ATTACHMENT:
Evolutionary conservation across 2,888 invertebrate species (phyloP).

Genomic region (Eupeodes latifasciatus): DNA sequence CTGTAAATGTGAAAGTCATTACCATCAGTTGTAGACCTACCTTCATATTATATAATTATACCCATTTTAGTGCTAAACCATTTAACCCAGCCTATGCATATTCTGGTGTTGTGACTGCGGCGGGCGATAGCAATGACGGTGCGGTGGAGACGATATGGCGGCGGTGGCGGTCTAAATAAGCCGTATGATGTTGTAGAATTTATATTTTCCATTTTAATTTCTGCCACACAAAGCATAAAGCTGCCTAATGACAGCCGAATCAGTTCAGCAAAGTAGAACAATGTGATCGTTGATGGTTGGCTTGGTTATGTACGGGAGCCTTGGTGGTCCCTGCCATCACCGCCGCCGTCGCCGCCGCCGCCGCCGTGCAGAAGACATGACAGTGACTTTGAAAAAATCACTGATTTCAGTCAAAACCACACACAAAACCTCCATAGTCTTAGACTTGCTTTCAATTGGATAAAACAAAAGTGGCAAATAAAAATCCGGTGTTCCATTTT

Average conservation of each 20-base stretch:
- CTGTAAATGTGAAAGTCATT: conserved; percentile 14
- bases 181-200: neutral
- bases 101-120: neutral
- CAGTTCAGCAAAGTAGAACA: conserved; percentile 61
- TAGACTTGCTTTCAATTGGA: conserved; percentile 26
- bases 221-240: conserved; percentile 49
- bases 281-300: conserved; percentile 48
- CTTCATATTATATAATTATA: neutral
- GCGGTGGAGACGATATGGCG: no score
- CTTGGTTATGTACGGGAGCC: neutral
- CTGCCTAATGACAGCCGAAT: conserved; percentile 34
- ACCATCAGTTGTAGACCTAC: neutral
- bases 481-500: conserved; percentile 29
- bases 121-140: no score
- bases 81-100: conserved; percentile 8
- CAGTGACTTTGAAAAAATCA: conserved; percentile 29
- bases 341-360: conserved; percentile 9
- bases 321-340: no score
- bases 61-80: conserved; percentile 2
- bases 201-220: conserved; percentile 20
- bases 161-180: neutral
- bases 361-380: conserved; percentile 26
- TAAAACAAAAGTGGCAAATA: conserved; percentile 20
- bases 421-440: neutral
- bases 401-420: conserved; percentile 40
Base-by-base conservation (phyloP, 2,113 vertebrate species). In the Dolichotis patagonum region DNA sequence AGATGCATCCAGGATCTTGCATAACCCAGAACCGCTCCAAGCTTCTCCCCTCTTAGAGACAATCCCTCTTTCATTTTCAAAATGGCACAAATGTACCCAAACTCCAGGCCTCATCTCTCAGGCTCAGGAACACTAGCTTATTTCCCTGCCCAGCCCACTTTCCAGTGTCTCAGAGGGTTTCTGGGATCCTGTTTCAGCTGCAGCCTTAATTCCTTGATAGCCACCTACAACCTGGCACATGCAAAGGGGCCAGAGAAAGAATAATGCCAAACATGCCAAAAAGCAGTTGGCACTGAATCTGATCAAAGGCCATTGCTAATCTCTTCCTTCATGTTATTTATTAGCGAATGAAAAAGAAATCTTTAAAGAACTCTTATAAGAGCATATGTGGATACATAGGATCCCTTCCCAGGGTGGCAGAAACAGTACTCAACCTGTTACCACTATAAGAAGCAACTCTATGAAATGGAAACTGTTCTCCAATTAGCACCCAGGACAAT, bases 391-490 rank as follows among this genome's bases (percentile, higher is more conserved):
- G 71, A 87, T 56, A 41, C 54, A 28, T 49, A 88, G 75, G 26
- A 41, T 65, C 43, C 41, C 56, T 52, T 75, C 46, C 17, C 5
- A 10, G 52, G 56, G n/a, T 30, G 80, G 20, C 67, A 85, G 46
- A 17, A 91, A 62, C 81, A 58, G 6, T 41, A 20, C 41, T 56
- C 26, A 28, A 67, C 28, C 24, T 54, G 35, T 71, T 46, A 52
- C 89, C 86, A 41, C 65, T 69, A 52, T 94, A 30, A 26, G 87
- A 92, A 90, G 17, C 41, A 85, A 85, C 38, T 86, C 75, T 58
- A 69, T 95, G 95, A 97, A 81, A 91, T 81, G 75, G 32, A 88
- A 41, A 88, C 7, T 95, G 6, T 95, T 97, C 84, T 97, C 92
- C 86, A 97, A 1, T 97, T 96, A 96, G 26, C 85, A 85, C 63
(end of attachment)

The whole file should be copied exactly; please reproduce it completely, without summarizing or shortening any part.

Evolutionary conservation across 2,888 invertebrate species (phyloP).

Genomic region (Eupeodes latifasciatus): DNA sequence CTGTAAATGTGAAAGTCATTACCATCAGTTGTAGACCTACCTTCATATTATATAATTATACCCATTTTAGTGCTAAACCATTTAACCCAGCCTATGCATATTCTGGTGTTGTGACTGCGGCGGGCGATAGCAATGACGGTGCGGTGGAGACGATATGGCGGCGGTGGCGGTCTAAATAAGCCGTATGATGTTGTAGAATTTATATTTTCCATTTTAATTTCTGCCACACAAAGCATAAAGCTGCCTAATGACAGCCGAATCAGTTCAGCAAAGTAGAACAATGTGATCGTTGATGGTTGGCTTGGTTATGTACGGGAGCCTTGGTGGTCCCTGCCATCACCGCCGCCGTCGCCGCCGCCGCCGCCGTGCAGAAGACATGACAGTGACTTTGAAAAAATCACTGATTTCAGTCAAAACCACACACAAAACCTCCATAGTCTTAGACTTGCTTTCAATTGGATAAAACAAAAGTGGCAAATAAAAATCCGGTGTTCCATTTT

Average conservation of each 20-base stretch:
- CTGTAAATGTGAAAGTCATT: conserved; percentile 14
- bases 181-200: neutral
- bases 101-120: neutral
- CAGTTCAGCAAAGTAGAACA: conserved; percentile 61
- TAGACTTGCTTTCAATTGGA: conserved; percentile 26
- bases 221-240: conserved; percentile 49
- bases 281-300: conserved; percentile 48
- CTTCATATTATATAATTATA: neutral
- GCGGTGGAGACGATATGGCG: no score
- CTTGGTTATGTACGGGAGCC: neutral
- CTGCCTAATGACAGCCGAAT: conserved; percentile 34
- ACCATCAGTTGTAGACCTAC: neutral
- bases 481-500: conserved; percentile 29
- bases 121-140: no score
- bases 81-100: conserved; percentile 8
- CAGTGACTTTGAAAAAATCA: conserved; percentile 29
- bases 341-360: conserved; percentile 9
- bases 321-340: no score
- bases 61-80: conserved; percentile 2
- bases 201-220: conserved; percentile 20
- bases 161-180: neutral
- bases 361-380: conserved; percentile 26
- TAAAACAAAAGTGGCAAATA: conserved; percentile 20
- bases 421-440: neutral
- bases 401-420: conserved; percentile 40
Base-by-base conservation (phyloP, 2,113 vertebrate species). In the Dolichotis patagonum region DNA sequence AGATGCATCCAGGATCTTGCATAACCCAGAACCGCTCCAAGCTTCTCCCCTCTTAGAGACAATCCCTCTTTCATTTTCAAAATGGCACAAATGTACCCAAACTCCAGGCCTCATCTCTCAGGCTCAGGAACACTAGCTTATTTCCCTGCCCAGCCCACTTTCCAGTGTCTCAGAGGGTTTCTGGGATCCTGTTTCAGCTGCAGCCTTAATTCCTTGATAGCCACCTACAACCTGGCACATGCAAAGGGGCCAGAGAAAGAATAATGCCAAACATGCCAAAAAGCAGTTGGCACTGAATCTGATCAAAGGCCATTGCTAATCTCTTCCTTCATGTTATTTATTAGCGAATGAAAAAGAAATCTTTAAAGAACTCTTATAAGAGCATATGTGGATACATAGGATCCCTTCCCAGGGTGGCAGAAACAGTACTCAACCTGTTACCACTATAAGAAGCAACTCTATGAAATGGAAACTGTTCTCCAATTAGCACCCAGGACAAT, bases 391-490 rank as follows among this genome's bases (percentile, higher is more conserved):
- G 71, A 87, T 56, A 41, C 54, A 28, T 49, A 88, G 75, G 26
- A 41, T 65, C 43, C 41, C 56, T 52, T 75, C 46, C 17, C 5
- A 10, G 52, G 56, G n/a, T 30, G 80, G 20, C 67, A 85, G 46
- A 17, A 91, A 62, C 81, A 58, G 6, T 41, A 20, C 41, T 56
- C 26, A 28, A 67, C 28, C 24, T 54, G 35, T 71, T 46, A 52
- C 89, C 86, A 41, C 65, T 69, A 52, T 94, A 30, A 26, G 87
- A 92, A 90, G 17, C 41, A 85, A 85, C 38, T 86, C 75, T 58
- A 69, T 95, G 95, A 97, A 81, A 91, T 81, G 75, G 32, A 88
- A 41, A 88, C 7, T 95, G 6, T 95, T 97, C 84, T 97, C 92
- C 86, A 97, A 1, T 97, T 96, A 96, G 26, C 85, A 85, C 63